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Old 13th May 2006, 10:54 PM   #1
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Default Sonic Impact T & Heat

Just got a Sonic Impact T, and I know a lot of people here have one, so I have a couple of initial concerns. After a few hours the top of the case is pretty warm (87db 6ohm bookshelf speakers), hot even. Would it be prudent of me to drill holes in the top of the case for cooling, seeing as it has no heatsink? I'm very nervous about blowing this cheap amp, because it's my second SI T amp in a month, after I blew up the first one! (By switching the walwart polarity to "-"). So I dont have much confidence in the "built-in protection" claimed and I want to be careful with this one!

Also, what's a good power supply to use with this thing? I have some 13v and 15v walwarts. The manual says "12v or 14v" but again, I'm nervous about blowing the amp if I go above 12v. Is that a reasonable concern or can it take 14v as the manual implies, even at long listening sessions?

I hear the amp really comes into its own after burn in, but the neighbours might not like 150 hours non stop of loud blaring music... is burn-in as effective with the speakers not working, or does the amp need a load from the speakers to burn-in effectively?
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Old 13th May 2006, 11:36 PM   #2
cpemma is offline cpemma  United Kingdom
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Are these warts regulated? An unregulated one can go way over the label voltage on light loads, and music is a light load >95% of the time.

If not, you could make up a regulated 12V supply with the 15V wart and an LM7812, plus the datasheet capacitors and maybe a big stiffener cap. Going nearer 14V (with a low-dropout regulator such as the 3A MIC29302BT) will give you a bit more undistorted power, but if you want it loud into inefficient speakers better cooling is a must.

Heat is a result of volume setting rather than supply voltage; higher supply allows higher volume so some restraint is needed.
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Old 14th May 2006, 04:58 AM   #3
Pano is offline Pano  United States
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The new generation of Sonics does not have good cooling. There used to be a generous solder slug under the chip, but not any more. So the poor little fellows get hot. There are ways to correct this, but it sounds like after your bad luck, you don't want to do too much.

As for power, just get a small 2 or 3 amp switch mode power supply. 12 volts. They work very well with the Sonic. You should be able to a "wall-wart" of "line lump" version for a low price.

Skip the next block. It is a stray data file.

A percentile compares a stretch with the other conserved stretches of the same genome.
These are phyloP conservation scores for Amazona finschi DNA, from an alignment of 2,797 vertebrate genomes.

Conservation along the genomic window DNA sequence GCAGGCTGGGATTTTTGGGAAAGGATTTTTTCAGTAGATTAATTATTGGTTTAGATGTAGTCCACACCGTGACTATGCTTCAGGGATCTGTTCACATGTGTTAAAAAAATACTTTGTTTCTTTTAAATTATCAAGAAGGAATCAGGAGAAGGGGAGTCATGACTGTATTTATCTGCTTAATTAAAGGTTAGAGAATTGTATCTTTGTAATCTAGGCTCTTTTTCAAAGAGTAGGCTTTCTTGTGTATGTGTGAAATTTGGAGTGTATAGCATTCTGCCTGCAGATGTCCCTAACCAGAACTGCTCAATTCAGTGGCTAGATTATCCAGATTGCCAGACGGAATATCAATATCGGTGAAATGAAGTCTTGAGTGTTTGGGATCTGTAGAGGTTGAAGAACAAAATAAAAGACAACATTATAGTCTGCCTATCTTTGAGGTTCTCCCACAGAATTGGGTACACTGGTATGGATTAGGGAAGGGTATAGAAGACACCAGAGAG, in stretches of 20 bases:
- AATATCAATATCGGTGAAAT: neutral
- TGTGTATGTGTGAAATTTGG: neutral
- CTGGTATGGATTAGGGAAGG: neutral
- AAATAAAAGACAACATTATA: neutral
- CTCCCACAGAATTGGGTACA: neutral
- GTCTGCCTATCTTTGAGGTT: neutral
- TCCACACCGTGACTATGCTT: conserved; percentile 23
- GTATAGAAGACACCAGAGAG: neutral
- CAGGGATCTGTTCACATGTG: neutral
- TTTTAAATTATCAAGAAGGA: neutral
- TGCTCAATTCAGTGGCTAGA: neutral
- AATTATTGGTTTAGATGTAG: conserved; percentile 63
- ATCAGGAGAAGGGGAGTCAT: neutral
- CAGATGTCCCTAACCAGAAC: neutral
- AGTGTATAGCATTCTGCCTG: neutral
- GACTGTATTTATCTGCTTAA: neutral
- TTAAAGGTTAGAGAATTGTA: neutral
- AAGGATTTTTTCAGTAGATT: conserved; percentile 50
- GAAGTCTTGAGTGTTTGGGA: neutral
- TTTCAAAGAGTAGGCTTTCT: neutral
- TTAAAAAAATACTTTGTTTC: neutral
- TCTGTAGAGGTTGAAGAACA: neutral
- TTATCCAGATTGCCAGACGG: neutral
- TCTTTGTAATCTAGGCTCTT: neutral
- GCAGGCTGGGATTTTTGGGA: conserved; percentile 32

Best of luck with it!
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Old 14th May 2006, 07:22 AM   #4
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Quote:
Originally posted by cpemma
Are these warts regulated? An unregulated one can go way over the label voltage on light loads, and music is a light load >95% of the time.

If not, you could make up a regulated 12V supply with the 15V wart and an LM7812, plus the datasheet capacitors and maybe a big stiffener cap. Going nearer 14V (with a low-dropout regulator such as the 3A MIC29302BT) will give you a bit more undistorted power, but if you want it loud into inefficient speakers better cooling is a must.

Heat is a result of volume setting rather than supply voltage; higher supply allows higher volume so some restraint is needed.
Sorry, I forgot to mention... I don't have a technical training background. So naturally, I dont know what a "datasheet capacitor" is, or a "stiffener cap", an LM7812, a 3A MIC.... More importantly, I don't know how to tell if my walwart is regulated or not? If it isn't, then what's a good walwart to use with the Sonic Impact, that might be better than the one Sonic Impact sell?

If despite having a good walwart, "better cooling is a must" if I play at louder volumes, then what is "better cooling"? Is drilling holes into the cover as I suggested, sufficient enough to cool these chips, or are people using more radical means to do so?
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Old 14th May 2006, 09:48 AM   #5
Pano is offline Pano  United States
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I don't know what is being sold to power the Sonic, but the Super-T power supply will work and is very nice. From the same company.

For best cooling, you'll have to do some soldering and mechanical work, and you may not want to. But holes in the case will help. Just be sure to remove the top before you drill! Don't want to drill the circuit board.
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Old 14th May 2006, 02:14 PM   #6
cpemma is offline cpemma  United Kingdom
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Quote:
Originally posted by entropy0
.... More importantly, I don't know how to tell if my walwart is regulated or not? If it isn't, then what's a good walwart to use with the Sonic Impact, that might be better than the one Sonic Impact sell?